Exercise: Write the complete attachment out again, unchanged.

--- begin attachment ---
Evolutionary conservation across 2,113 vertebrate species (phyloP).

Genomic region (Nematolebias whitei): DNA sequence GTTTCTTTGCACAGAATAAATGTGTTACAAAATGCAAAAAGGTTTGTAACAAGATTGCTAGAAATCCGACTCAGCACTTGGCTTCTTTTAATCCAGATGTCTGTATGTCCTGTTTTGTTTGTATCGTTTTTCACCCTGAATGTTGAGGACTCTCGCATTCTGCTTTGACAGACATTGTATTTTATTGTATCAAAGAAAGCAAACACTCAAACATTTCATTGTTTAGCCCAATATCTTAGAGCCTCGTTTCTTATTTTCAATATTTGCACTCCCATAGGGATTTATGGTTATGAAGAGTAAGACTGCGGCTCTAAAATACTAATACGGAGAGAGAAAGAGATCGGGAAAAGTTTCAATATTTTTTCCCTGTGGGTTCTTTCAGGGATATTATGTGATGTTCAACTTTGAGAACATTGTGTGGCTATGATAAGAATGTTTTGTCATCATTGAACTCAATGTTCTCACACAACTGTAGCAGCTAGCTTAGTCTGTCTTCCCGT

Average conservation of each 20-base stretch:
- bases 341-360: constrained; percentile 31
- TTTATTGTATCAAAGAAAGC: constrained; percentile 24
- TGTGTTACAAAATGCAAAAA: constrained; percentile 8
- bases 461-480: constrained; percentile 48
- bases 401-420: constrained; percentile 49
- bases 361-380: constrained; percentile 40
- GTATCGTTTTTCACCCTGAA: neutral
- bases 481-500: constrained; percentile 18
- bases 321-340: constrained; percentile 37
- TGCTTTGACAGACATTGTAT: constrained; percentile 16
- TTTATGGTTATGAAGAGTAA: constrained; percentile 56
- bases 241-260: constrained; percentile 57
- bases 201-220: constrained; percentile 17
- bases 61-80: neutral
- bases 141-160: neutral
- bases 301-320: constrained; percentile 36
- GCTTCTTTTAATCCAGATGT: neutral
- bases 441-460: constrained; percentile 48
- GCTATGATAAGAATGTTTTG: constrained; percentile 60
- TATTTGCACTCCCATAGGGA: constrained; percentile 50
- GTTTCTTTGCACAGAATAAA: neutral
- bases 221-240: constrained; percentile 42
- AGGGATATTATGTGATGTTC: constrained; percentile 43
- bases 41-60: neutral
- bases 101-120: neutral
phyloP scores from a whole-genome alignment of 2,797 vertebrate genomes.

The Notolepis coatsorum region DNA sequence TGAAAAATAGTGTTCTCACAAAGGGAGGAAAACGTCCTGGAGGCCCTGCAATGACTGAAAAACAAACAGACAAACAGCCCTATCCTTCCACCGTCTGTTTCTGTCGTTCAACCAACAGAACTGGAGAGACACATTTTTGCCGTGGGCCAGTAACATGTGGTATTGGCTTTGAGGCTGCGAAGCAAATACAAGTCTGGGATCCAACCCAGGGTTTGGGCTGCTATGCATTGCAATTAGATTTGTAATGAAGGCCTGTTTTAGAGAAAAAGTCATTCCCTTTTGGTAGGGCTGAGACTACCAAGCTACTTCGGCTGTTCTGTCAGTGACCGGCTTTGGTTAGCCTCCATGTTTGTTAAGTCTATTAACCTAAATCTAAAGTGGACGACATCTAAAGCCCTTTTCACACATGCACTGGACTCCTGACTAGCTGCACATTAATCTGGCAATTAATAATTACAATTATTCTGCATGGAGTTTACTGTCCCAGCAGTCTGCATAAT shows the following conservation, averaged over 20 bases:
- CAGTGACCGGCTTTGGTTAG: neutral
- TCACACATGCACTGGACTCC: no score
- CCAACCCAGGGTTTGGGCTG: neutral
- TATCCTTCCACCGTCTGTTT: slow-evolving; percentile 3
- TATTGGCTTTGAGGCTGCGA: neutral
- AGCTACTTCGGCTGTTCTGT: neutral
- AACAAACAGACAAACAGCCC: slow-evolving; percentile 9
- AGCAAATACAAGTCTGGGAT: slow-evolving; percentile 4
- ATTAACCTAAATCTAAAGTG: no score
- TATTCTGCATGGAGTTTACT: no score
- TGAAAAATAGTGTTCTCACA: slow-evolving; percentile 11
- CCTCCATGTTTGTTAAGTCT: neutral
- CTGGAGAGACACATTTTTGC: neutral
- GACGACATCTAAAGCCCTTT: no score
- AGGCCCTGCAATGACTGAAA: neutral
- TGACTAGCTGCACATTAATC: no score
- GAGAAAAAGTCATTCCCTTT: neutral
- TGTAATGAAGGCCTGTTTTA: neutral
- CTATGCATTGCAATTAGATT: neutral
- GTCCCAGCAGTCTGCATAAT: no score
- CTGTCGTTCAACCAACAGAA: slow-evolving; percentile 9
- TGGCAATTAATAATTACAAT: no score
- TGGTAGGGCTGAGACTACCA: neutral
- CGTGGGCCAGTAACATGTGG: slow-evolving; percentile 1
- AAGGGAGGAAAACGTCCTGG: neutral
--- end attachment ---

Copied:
Evolutionary conservation across 2,113 vertebrate species (phyloP).

Genomic region (Nematolebias whitei): DNA sequence GTTTCTTTGCACAGAATAAATGTGTTACAAAATGCAAAAAGGTTTGTAACAAGATTGCTAGAAATCCGACTCAGCACTTGGCTTCTTTTAATCCAGATGTCTGTATGTCCTGTTTTGTTTGTATCGTTTTTCACCCTGAATGTTGAGGACTCTCGCATTCTGCTTTGACAGACATTGTATTTTATTGTATCAAAGAAAGCAAACACTCAAACATTTCATTGTTTAGCCCAATATCTTAGAGCCTCGTTTCTTATTTTCAATATTTGCACTCCCATAGGGATTTATGGTTATGAAGAGTAAGACTGCGGCTCTAAAATACTAATACGGAGAGAGAAAGAGATCGGGAAAAGTTTCAATATTTTTTCCCTGTGGGTTCTTTCAGGGATATTATGTGATGTTCAACTTTGAGAACATTGTGTGGCTATGATAAGAATGTTTTGTCATCATTGAACTCAATGTTCTCACACAACTGTAGCAGCTAGCTTAGTCTGTCTTCCCGT

Average conservation of each 20-base stretch:
- bases 341-360: constrained; percentile 31
- TTTATTGTATCAAAGAAAGC: constrained; percentile 24
- TGTGTTACAAAATGCAAAAA: constrained; percentile 8
- bases 461-480: constrained; percentile 48
- bases 401-420: constrained; percentile 49
- bases 361-380: constrained; percentile 40
- GTATCGTTTTTCACCCTGAA: neutral
- bases 481-500: constrained; percentile 18
- bases 321-340: constrained; percentile 37
- TGCTTTGACAGACATTGTAT: constrained; percentile 16
- TTTATGGTTATGAAGAGTAA: constrained; percentile 56
- bases 241-260: constrained; percentile 57
- bases 201-220: constrained; percentile 17
- bases 61-80: neutral
- bases 141-160: neutral
- bases 301-320: constrained; percentile 36
- GCTTCTTTTAATCCAGATGT: neutral
- bases 441-460: constrained; percentile 48
- GCTATGATAAGAATGTTTTG: constrained; percentile 60
- TATTTGCACTCCCATAGGGA: constrained; percentile 50
- GTTTCTTTGCACAGAATAAA: neutral
- bases 221-240: constrained; percentile 42
- AGGGATATTATGTGATGTTC: constrained; percentile 43
- bases 41-60: neutral
- bases 101-120: neutral
phyloP scores from a whole-genome alignment of 2,797 vertebrate genomes.

The Notolepis coatsorum region DNA sequence TGAAAAATAGTGTTCTCACAAAGGGAGGAAAACGTCCTGGAGGCCCTGCAATGACTGAAAAACAAACAGACAAACAGCCCTATCCTTCCACCGTCTGTTTCTGTCGTTCAACCAACAGAACTGGAGAGACACATTTTTGCCGTGGGCCAGTAACATGTGGTATTGGCTTTGAGGCTGCGAAGCAAATACAAGTCTGGGATCCAACCCAGGGTTTGGGCTGCTATGCATTGCAATTAGATTTGTAATGAAGGCCTGTTTTAGAGAAAAAGTCATTCCCTTTTGGTAGGGCTGAGACTACCAAGCTACTTCGGCTGTTCTGTCAGTGACCGGCTTTGGTTAGCCTCCATGTTTGTTAAGTCTATTAACCTAAATCTAAAGTGGACGACATCTAAAGCCCTTTTCACACATGCACTGGACTCCTGACTAGCTGCACATTAATCTGGCAATTAATAATTACAATTATTCTGCATGGAGTTTACTGTCCCAGCAGTCTGCATAAT shows the following conservation, averaged over 20 bases:
- CAGTGACCGGCTTTGGTTAG: neutral
- TCACACATGCACTGGACTCC: no score
- CCAACCCAGGGTTTGGGCTG: neutral
- TATCCTTCCACCGTCTGTTT: slow-evolving; percentile 3
- TATTGGCTTTGAGGCTGCGA: neutral
- AGCTACTTCGGCTGTTCTGT: neutral
- AACAAACAGACAAACAGCCC: slow-evolving; percentile 9
- AGCAAATACAAGTCTGGGAT: slow-evolving; percentile 4
- ATTAACCTAAATCTAAAGTG: no score
- TATTCTGCATGGAGTTTACT: no score
- TGAAAAATAGTGTTCTCACA: slow-evolving; percentile 11
- CCTCCATGTTTGTTAAGTCT: neutral
- CTGGAGAGACACATTTTTGC: neutral
- GACGACATCTAAAGCCCTTT: no score
- AGGCCCTGCAATGACTGAAA: neutral
- TGACTAGCTGCACATTAATC: no score
- GAGAAAAAGTCATTCCCTTT: neutral
- TGTAATGAAGGCCTGTTTTA: neutral
- CTATGCATTGCAATTAGATT: neutral
- GTCCCAGCAGTCTGCATAAT: no score
- CTGTCGTTCAACCAACAGAA: slow-evolving; percentile 9
- TGGCAATTAATAATTACAAT: no score
- TGGTAGGGCTGAGACTACCA: neutral
- CGTGGGCCAGTAACATGTGG: slow-evolving; percentile 1
- AAGGGAGGAAAACGTCCTGG: neutral